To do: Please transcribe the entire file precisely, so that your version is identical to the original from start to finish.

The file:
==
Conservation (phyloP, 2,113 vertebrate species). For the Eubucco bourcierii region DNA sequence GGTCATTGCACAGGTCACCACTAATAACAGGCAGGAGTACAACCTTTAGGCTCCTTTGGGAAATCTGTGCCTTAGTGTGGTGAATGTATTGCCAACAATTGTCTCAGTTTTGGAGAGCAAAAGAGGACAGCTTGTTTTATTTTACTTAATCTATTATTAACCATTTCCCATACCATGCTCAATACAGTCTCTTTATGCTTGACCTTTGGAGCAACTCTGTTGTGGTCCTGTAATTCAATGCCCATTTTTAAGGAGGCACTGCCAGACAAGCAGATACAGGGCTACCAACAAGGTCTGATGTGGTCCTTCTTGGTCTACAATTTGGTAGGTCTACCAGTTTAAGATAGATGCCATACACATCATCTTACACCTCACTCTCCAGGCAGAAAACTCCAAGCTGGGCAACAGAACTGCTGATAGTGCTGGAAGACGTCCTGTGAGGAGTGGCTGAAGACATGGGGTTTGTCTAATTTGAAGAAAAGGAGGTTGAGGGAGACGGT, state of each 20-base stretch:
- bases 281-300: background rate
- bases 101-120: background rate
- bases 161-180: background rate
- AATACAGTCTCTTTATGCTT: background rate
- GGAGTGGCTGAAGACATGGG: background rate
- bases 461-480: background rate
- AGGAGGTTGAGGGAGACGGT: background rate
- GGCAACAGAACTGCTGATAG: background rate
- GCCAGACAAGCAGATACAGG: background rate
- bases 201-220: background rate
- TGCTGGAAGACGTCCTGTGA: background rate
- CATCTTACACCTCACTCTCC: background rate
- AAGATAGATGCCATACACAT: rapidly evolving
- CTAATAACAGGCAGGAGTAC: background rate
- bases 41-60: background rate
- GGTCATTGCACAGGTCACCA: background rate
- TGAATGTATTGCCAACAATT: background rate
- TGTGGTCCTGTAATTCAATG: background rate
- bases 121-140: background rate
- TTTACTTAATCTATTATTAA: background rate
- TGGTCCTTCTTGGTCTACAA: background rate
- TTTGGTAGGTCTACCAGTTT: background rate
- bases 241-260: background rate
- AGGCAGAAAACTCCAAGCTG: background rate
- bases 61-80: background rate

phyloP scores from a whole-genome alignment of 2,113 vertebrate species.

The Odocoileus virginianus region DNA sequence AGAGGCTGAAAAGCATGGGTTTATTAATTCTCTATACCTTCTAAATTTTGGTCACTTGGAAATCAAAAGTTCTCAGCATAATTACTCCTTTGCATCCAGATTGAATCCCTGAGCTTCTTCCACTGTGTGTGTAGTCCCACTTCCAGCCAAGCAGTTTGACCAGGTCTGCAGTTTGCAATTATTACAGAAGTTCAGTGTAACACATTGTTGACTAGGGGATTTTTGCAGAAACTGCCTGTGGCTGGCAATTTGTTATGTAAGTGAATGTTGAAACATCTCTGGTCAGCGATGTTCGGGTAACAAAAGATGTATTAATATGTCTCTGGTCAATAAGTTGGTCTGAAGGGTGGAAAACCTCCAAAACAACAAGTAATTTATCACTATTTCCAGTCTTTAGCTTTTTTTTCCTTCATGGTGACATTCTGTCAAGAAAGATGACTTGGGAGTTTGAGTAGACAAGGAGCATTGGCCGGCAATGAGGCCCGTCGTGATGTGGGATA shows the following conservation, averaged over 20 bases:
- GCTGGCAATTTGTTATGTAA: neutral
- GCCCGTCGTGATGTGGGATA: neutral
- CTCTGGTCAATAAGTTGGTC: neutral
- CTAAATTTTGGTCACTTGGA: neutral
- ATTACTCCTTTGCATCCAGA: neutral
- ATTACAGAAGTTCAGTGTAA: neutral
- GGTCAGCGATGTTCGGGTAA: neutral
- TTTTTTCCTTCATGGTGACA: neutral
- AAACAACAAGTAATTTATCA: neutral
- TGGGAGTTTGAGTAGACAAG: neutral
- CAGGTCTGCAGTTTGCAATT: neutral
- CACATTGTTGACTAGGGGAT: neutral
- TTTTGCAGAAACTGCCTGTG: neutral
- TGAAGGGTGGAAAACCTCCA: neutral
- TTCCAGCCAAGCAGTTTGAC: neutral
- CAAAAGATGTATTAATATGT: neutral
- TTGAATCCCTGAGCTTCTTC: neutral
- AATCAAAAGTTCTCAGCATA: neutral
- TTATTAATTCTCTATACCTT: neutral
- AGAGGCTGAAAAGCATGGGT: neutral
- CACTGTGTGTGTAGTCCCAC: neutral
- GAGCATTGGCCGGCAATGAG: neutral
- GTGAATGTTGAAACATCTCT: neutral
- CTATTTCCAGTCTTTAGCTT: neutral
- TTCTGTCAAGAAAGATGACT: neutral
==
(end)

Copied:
Conservation (phyloP, 2,113 vertebrate species). For the Eubucco bourcierii region DNA sequence GGTCATTGCACAGGTCACCACTAATAACAGGCAGGAGTACAACCTTTAGGCTCCTTTGGGAAATCTGTGCCTTAGTGTGGTGAATGTATTGCCAACAATTGTCTCAGTTTTGGAGAGCAAAAGAGGACAGCTTGTTTTATTTTACTTAATCTATTATTAACCATTTCCCATACCATGCTCAATACAGTCTCTTTATGCTTGACCTTTGGAGCAACTCTGTTGTGGTCCTGTAATTCAATGCCCATTTTTAAGGAGGCACTGCCAGACAAGCAGATACAGGGCTACCAACAAGGTCTGATGTGGTCCTTCTTGGTCTACAATTTGGTAGGTCTACCAGTTTAAGATAGATGCCATACACATCATCTTACACCTCACTCTCCAGGCAGAAAACTCCAAGCTGGGCAACAGAACTGCTGATAGTGCTGGAAGACGTCCTGTGAGGAGTGGCTGAAGACATGGGGTTTGTCTAATTTGAAGAAAAGGAGGTTGAGGGAGACGGT, state of each 20-base stretch:
- bases 281-300: background rate
- bases 101-120: background rate
- bases 161-180: background rate
- AATACAGTCTCTTTATGCTT: background rate
- GGAGTGGCTGAAGACATGGG: background rate
- bases 461-480: background rate
- AGGAGGTTGAGGGAGACGGT: background rate
- GGCAACAGAACTGCTGATAG: background rate
- GCCAGACAAGCAGATACAGG: background rate
- bases 201-220: background rate
- TGCTGGAAGACGTCCTGTGA: background rate
- CATCTTACACCTCACTCTCC: background rate
- AAGATAGATGCCATACACAT: rapidly evolving
- CTAATAACAGGCAGGAGTAC: background rate
- bases 41-60: background rate
- GGTCATTGCACAGGTCACCA: background rate
- TGAATGTATTGCCAACAATT: background rate
- TGTGGTCCTGTAATTCAATG: background rate
- bases 121-140: background rate
- TTTACTTAATCTATTATTAA: background rate
- TGGTCCTTCTTGGTCTACAA: background rate
- TTTGGTAGGTCTACCAGTTT: background rate
- bases 241-260: background rate
- AGGCAGAAAACTCCAAGCTG: background rate
- bases 61-80: background rate

phyloP scores from a whole-genome alignment of 2,113 vertebrate species.

The Odocoileus virginianus region DNA sequence AGAGGCTGAAAAGCATGGGTTTATTAATTCTCTATACCTTCTAAATTTTGGTCACTTGGAAATCAAAAGTTCTCAGCATAATTACTCCTTTGCATCCAGATTGAATCCCTGAGCTTCTTCCACTGTGTGTGTAGTCCCACTTCCAGCCAAGCAGTTTGACCAGGTCTGCAGTTTGCAATTATTACAGAAGTTCAGTGTAACACATTGTTGACTAGGGGATTTTTGCAGAAACTGCCTGTGGCTGGCAATTTGTTATGTAAGTGAATGTTGAAACATCTCTGGTCAGCGATGTTCGGGTAACAAAAGATGTATTAATATGTCTCTGGTCAATAAGTTGGTCTGAAGGGTGGAAAACCTCCAAAACAACAAGTAATTTATCACTATTTCCAGTCTTTAGCTTTTTTTTCCTTCATGGTGACATTCTGTCAAGAAAGATGACTTGGGAGTTTGAGTAGACAAGGAGCATTGGCCGGCAATGAGGCCCGTCGTGATGTGGGATA shows the following conservation, averaged over 20 bases:
- GCTGGCAATTTGTTATGTAA: neutral
- GCCCGTCGTGATGTGGGATA: neutral
- CTCTGGTCAATAAGTTGGTC: neutral
- CTAAATTTTGGTCACTTGGA: neutral
- ATTACTCCTTTGCATCCAGA: neutral
- ATTACAGAAGTTCAGTGTAA: neutral
- GGTCAGCGATGTTCGGGTAA: neutral
- TTTTTTCCTTCATGGTGACA: neutral
- AAACAACAAGTAATTTATCA: neutral
- TGGGAGTTTGAGTAGACAAG: neutral
- CAGGTCTGCAGTTTGCAATT: neutral
- CACATTGTTGACTAGGGGAT: neutral
- TTTTGCAGAAACTGCCTGTG: neutral
- TGAAGGGTGGAAAACCTCCA: neutral
- TTCCAGCCAAGCAGTTTGAC: neutral
- CAAAAGATGTATTAATATGT: neutral
- TTGAATCCCTGAGCTTCTTC: neutral
- AATCAAAAGTTCTCAGCATA: neutral
- TTATTAATTCTCTATACCTT: neutral
- AGAGGCTGAAAAGCATGGGT: neutral
- CACTGTGTGTGTAGTCCCAC: neutral
- GAGCATTGGCCGGCAATGAG: neutral
- GTGAATGTTGAAACATCTCT: neutral
- CTATTTCCAGTCTTTAGCTT: neutral
- TTCTGTCAAGAAAGATGACT: neutral